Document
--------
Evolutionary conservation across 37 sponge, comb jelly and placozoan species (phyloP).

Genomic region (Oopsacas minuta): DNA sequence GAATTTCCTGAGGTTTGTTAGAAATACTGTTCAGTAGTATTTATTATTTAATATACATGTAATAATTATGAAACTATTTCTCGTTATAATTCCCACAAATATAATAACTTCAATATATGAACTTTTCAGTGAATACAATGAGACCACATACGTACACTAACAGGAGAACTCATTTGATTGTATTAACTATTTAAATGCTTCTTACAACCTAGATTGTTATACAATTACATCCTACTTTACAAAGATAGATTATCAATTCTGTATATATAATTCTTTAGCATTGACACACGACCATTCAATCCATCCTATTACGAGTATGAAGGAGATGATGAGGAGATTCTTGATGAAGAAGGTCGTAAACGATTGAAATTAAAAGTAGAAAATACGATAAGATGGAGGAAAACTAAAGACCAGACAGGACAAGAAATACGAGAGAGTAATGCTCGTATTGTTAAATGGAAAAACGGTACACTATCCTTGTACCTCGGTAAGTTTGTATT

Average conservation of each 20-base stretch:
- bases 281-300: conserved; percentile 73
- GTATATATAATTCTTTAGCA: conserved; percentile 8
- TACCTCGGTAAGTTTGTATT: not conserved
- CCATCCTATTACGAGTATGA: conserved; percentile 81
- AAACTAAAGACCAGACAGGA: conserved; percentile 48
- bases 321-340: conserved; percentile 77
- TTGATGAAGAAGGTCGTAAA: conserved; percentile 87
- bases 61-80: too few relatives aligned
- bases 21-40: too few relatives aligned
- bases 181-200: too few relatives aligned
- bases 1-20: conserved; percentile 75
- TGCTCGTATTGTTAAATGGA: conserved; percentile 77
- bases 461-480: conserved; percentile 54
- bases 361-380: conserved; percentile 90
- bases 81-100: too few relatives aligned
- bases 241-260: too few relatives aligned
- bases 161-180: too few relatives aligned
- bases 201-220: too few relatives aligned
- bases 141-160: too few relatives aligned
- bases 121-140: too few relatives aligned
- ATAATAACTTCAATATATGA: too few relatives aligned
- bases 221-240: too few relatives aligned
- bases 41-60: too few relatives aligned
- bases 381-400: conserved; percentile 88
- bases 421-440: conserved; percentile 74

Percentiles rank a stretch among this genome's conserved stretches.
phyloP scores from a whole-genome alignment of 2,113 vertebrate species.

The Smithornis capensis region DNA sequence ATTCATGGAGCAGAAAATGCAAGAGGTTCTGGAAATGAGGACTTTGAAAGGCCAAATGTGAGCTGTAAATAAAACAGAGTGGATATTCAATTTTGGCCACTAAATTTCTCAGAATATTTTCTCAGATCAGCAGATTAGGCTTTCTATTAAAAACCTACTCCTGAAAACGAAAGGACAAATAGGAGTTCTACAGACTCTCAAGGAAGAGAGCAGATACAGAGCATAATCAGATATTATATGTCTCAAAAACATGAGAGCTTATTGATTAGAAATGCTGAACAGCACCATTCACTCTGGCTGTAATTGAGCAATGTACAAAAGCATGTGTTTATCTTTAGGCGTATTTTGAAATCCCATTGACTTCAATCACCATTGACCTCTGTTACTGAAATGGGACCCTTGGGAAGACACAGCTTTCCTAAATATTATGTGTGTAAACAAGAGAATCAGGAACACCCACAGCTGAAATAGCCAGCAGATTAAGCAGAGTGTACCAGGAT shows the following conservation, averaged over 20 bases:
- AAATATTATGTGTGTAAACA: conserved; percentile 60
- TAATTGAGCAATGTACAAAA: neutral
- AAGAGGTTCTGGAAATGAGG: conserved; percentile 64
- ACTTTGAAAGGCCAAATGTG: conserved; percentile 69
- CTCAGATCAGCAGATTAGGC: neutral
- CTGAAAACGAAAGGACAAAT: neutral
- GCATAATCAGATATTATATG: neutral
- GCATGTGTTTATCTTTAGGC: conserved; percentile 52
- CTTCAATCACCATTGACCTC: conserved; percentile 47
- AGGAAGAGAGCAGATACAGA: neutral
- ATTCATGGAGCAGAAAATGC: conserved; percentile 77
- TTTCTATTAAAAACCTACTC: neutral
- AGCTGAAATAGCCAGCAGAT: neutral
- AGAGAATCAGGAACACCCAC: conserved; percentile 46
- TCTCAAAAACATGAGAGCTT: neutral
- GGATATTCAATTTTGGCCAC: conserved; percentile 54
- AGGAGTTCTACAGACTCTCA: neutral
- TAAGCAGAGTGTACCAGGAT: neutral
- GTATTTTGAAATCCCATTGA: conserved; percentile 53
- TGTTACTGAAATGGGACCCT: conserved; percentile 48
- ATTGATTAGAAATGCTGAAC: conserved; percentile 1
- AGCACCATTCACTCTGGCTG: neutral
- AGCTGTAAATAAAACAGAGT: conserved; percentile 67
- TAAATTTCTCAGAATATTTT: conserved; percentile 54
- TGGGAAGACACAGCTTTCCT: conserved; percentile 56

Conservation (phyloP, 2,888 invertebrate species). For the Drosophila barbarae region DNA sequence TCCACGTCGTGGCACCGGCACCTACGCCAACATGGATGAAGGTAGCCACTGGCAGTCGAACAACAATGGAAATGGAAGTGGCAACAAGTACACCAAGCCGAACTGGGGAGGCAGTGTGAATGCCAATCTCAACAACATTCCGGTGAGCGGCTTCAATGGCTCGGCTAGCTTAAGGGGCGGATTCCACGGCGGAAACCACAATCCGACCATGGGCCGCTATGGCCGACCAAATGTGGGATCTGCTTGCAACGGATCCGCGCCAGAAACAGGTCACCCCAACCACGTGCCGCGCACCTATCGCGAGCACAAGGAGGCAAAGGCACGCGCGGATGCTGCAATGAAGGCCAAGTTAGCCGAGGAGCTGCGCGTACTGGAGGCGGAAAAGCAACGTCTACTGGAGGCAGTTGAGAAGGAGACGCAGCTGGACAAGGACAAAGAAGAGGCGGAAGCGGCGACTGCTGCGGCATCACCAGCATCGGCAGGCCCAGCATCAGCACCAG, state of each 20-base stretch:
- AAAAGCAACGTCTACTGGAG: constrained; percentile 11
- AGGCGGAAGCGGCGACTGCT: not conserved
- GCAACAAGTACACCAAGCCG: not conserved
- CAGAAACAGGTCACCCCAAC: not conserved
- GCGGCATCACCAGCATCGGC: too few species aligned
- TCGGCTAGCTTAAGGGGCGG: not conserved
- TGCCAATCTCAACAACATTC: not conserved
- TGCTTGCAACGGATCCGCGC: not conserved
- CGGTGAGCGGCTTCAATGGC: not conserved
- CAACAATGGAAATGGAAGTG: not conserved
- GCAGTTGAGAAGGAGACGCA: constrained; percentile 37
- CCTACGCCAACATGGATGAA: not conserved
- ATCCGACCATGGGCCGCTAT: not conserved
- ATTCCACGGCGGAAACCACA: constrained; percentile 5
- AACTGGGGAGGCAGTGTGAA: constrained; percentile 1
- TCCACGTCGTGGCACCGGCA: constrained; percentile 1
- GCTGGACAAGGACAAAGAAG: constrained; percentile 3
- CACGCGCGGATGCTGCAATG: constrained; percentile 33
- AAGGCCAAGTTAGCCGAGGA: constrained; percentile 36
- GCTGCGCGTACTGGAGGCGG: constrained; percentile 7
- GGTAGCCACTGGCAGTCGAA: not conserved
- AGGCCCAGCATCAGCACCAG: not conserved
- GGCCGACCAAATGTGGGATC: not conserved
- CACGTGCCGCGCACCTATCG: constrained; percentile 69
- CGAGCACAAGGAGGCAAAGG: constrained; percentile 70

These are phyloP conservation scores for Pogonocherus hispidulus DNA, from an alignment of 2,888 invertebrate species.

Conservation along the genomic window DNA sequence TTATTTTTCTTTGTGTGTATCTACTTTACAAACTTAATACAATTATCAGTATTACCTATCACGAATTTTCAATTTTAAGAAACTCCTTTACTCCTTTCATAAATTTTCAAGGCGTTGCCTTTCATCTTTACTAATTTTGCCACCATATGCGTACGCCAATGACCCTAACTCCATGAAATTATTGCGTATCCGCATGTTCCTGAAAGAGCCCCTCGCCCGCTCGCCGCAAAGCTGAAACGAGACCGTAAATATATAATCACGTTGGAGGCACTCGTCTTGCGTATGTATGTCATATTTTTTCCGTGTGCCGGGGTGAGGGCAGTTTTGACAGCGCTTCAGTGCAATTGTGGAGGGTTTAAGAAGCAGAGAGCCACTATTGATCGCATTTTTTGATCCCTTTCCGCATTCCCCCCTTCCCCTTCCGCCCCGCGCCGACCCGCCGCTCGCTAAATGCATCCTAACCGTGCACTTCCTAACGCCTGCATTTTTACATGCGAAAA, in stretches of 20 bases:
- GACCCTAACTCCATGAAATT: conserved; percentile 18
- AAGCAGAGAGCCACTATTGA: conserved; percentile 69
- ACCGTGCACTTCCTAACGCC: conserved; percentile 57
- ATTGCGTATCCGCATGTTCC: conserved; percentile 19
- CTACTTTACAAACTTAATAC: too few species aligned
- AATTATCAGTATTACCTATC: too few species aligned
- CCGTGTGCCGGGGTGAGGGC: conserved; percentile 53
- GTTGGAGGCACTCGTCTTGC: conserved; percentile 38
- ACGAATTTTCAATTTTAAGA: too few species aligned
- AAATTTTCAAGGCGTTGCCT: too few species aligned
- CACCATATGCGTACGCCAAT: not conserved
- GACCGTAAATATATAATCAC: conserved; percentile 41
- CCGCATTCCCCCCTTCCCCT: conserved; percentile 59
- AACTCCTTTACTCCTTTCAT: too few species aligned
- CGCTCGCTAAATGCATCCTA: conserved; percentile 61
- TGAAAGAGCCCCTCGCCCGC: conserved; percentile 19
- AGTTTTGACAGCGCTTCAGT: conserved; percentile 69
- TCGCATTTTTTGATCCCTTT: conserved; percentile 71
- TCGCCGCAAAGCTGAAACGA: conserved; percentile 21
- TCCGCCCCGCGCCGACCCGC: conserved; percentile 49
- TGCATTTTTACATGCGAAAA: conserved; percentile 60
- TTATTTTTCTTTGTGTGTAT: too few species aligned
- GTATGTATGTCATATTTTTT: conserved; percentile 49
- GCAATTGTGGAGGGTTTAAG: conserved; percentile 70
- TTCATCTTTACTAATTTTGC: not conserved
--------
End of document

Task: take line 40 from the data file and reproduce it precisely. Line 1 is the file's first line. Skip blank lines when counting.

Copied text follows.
- CTTCAATCACCATTGACCTC: conserved; percentile 47